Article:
New Cause for Muslim Leaders: ‘Defamation’

Clash at U.N. Between Competing Visions of Religious Freedom

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By J.J. Goldberg

Published October 05, 2012, issue of October 12, 2012.
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The idea of outlawing defamation of Islam was first brought to the U.N. human rights commission in 1999 by Pakistan, acting on behalf of the 57-nation Organization of Islamic Cooperation. The main complaint at the time was that Islam was suffering widespread defamation by unfair association with terrorism, violence and human rights abuses.

The commission adopted a statement without a vote, but it wasn’t what the Islamic bloc was looking for. Avoiding any mention of “defamation,” it focused mainly on religious intolerance and discrimination, with a nod to “stereotyping” of Islam. After a 2000 bid produced the same result, the Islamic bloc presented a firmer resolution in 2001. This time it was brought to a vote and passed 28 to 15 with nine abstentions. Most of the “no” votes were from European and other Western democracies.

Over the next decade the Islamic bloc pushed for increasingly forceful resolutions, succeeding each year but with steadily declining support. The first time the General Assembly voted on the issue, in 2006, it passed 111 to 54, with 18 abstentions. By 2009 yeas had dropped to 80, with 61 nays and 42 abstaining. Opponents and abstainers now included large numbers of Latin American and African nations that had previously supported it. There were even a few abstentions from smaller members of the Organization of Islamic Cooperation, like Benin and Cameroon, whose populations are less than 25% Muslim.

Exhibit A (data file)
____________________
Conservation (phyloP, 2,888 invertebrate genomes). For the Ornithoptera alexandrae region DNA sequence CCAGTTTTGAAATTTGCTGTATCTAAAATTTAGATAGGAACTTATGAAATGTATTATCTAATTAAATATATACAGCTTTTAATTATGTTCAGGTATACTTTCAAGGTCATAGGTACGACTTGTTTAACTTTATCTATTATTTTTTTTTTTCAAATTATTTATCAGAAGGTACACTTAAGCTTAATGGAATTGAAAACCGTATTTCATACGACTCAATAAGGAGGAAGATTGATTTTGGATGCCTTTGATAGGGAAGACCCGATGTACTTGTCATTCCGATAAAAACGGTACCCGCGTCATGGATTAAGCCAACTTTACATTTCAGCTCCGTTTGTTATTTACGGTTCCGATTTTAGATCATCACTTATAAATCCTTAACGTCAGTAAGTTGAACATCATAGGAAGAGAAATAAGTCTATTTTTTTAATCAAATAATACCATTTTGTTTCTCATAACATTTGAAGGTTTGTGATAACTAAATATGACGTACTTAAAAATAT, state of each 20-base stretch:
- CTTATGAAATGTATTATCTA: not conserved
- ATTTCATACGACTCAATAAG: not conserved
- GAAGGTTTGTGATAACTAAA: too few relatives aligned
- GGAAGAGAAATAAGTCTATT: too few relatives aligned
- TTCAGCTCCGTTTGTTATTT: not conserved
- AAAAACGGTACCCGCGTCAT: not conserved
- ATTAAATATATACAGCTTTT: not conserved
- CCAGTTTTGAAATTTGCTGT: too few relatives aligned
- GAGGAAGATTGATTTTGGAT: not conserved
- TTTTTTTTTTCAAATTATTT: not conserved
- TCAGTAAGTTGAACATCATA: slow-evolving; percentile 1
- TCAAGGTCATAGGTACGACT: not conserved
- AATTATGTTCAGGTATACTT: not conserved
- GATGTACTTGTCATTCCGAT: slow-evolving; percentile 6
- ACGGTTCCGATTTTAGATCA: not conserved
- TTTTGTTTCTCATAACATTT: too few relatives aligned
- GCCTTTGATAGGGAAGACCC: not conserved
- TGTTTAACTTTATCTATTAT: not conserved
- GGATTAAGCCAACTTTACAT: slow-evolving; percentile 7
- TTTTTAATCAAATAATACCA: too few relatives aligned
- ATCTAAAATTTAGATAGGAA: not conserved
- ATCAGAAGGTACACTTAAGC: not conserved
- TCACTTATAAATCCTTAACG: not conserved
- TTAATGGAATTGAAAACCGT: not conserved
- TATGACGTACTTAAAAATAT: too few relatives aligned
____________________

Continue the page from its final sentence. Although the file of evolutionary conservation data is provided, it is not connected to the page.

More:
Finally, in December 2011, pressure from the European Union and the Obama administration resulted in a General Assembly resolution that dropped “defamation of religion” altogether. Last year’s resolution reflected the Western version of religious freedom, calling for protection of believers, not beliefs. That’s the backdrop to this year’s startling new assertiveness.

It’s important to note that the overall tone of all four leaders’ speeches was conciliatory. Morsi spent much of his speech urging global action to fight hunger in Africa and stop the slaughter in Syria. Zardari spoke mostly of Pakistan’s tens of thousands of losses, including his wife, Benazir Bhutto, “in the epic struggle against terrorism.” All four spoke about the Palestinians. Morsi notably reaffirmed Egypt’s commitment to the Arab Peace Initiative — the plan, first floated by Saudi Arabia in 2002, that promises Israel full peace and recognition from all 22 Arab states in exchange for a return to the pre-1967 armistice lines.

There’s good and bad in what some in the region now call the new Arab awakening. Those who try to blame (or praise) President Obama for the events should proceed with caution. For good or ill, he wasn’t the president who started sending in troops to topple Arab dictators. That would be the guy before him.

Contact J.J. Goldberg at goldberg@forward.com


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